The top 1% made more than 10% of Canada’s total income in 2013: StatsCan

Canadian taxfilers with earnings in the highest 1% saw their share of total income across the...

The top 1% of taxfilers earned more than 10% of the total income across Canada in 2013: Shutterstock

Canadian taxfilers with earnings in the highest 1% saw their share of total income across the country hold steady between 2012 and 2013.

In total, there were 264,030 individuals that made up the top 1% in the country in 2013, and this group earned 10.3% of the country’s total income—the same percentage as in 2012—according to Statistics Canada data released November 3. On average, taxfilers in this group made $454,800 in 2013—up $5,600 or 1.2% between the two years, which is the same percentage increase as seen, on average, by all Canadian taxpayers.

The highest average income in the top 1% was seen in 2007, when the average earnings of this group was $519,000, adjusted for inflation to 2013 dollars.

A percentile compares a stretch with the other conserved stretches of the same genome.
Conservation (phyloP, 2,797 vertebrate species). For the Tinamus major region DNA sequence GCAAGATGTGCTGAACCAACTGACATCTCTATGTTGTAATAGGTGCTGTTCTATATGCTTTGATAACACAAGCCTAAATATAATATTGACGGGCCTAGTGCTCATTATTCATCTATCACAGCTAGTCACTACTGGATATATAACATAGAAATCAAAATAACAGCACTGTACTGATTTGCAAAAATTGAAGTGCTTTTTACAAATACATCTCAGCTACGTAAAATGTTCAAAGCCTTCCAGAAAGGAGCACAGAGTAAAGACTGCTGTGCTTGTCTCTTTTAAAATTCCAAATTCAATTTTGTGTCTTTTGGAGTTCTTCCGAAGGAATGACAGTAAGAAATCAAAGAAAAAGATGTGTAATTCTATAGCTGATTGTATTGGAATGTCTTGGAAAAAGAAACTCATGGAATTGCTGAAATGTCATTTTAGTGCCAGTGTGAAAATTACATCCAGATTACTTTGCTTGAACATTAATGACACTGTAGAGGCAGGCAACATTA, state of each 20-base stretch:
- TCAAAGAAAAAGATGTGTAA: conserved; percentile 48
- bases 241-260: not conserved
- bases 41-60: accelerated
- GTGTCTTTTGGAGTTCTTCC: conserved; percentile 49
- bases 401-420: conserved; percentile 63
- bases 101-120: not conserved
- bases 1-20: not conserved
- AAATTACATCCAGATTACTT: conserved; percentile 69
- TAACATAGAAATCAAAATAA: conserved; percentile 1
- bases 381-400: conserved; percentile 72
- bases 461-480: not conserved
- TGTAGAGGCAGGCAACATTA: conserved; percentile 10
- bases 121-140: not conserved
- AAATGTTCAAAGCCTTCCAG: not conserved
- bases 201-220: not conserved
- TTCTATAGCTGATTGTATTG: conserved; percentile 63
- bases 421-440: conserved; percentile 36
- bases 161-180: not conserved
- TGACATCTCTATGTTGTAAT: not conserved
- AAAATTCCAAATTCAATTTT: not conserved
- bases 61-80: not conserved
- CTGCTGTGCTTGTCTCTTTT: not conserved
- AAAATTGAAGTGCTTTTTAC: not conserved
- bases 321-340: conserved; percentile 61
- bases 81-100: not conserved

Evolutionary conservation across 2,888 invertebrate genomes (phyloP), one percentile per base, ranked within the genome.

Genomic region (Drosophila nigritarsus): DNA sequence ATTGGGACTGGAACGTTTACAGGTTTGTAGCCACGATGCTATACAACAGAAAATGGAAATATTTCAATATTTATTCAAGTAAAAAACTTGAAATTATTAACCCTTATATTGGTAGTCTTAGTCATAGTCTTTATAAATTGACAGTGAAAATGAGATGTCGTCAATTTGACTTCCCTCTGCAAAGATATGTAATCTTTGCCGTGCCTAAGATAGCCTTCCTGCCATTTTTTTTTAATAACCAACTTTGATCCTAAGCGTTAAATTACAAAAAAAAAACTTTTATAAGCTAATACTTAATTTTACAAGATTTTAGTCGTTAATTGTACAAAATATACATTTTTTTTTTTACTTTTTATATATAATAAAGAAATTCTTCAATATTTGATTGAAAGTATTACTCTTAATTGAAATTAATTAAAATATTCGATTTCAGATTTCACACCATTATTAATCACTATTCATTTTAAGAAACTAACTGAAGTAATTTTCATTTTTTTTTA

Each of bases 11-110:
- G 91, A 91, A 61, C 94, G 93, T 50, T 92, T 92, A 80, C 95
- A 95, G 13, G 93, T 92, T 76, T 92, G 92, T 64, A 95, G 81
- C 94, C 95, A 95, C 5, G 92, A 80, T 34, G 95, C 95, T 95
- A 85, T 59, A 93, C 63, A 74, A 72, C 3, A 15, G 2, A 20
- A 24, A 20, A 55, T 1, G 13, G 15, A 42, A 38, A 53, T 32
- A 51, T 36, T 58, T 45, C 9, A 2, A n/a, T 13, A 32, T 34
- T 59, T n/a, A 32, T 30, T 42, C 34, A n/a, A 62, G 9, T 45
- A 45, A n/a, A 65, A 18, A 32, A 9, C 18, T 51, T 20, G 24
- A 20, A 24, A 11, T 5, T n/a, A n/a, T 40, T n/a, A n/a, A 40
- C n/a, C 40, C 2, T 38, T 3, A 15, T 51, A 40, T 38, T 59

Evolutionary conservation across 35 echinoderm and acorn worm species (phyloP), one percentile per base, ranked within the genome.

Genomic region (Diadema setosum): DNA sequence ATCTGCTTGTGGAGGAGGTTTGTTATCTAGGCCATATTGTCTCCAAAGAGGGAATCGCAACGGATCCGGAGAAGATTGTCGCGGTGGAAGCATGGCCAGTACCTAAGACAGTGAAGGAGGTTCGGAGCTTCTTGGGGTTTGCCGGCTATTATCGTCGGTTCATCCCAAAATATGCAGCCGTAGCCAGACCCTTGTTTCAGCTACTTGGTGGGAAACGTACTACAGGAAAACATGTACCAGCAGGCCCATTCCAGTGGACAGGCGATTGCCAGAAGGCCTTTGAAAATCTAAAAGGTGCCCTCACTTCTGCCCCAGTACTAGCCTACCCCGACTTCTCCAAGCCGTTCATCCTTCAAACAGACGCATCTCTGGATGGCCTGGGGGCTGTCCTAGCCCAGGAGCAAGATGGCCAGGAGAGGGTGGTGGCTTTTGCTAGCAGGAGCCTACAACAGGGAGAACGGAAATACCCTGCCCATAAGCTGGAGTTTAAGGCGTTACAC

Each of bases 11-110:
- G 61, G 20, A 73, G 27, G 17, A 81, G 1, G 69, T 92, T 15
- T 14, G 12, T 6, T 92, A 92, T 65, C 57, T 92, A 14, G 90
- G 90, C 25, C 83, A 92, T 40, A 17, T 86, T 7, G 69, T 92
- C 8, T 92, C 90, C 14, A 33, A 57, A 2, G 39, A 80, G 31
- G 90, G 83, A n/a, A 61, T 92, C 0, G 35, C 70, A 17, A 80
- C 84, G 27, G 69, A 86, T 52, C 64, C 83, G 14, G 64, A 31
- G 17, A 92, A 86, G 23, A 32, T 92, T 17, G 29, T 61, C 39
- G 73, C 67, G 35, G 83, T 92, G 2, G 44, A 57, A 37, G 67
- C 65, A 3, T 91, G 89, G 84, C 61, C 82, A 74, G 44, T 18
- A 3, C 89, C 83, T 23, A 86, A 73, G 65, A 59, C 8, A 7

British Columbia was home to 11.3% of total 2013 taxfilers that were in Canada’s top 1%. This was up from 11.1% the year before. By comparison, Ontario had 41.2% and Alberta had 23.6%.

In 2013, the minimum earnings for a Canadian to be counted among the top 1% was $222,000. By comparison with our neighbours to the south, a November 2013 article published in Forbes said Americans must earn $394,000 to join the top 1% in that country.

To be considered in the top 5% in Canada in 2013, an individual needed income of $115,700. To be in the top 10%, the minimum income was $89,200.

Canada’s top 1% paid $151,900 on average in income tax in 2013—up $3,000 or 2% compared with 2012. All taxfilers across the country saw their average taxes increase 1.8% over the same period.

Wages and salaries made up 62.6% of total income for those in the top 1%. This is down four percentage points from 2006, but has increased significantly from 1982 when wages and salaries comprised around half of all total income in this group.

In 2013, almost 22% of taxfilers in the top 1% were women. The biggest gender difference was in Alberta, where only 16.6% were women. The smallest differences were found in Ontario and Quebec, with 24%.

The percentage of women that made up the elite group has increased steadily over the past three decades; in 2013, there were 3.6 men for every woman in the group, down significantly from 8.8 men in 1983.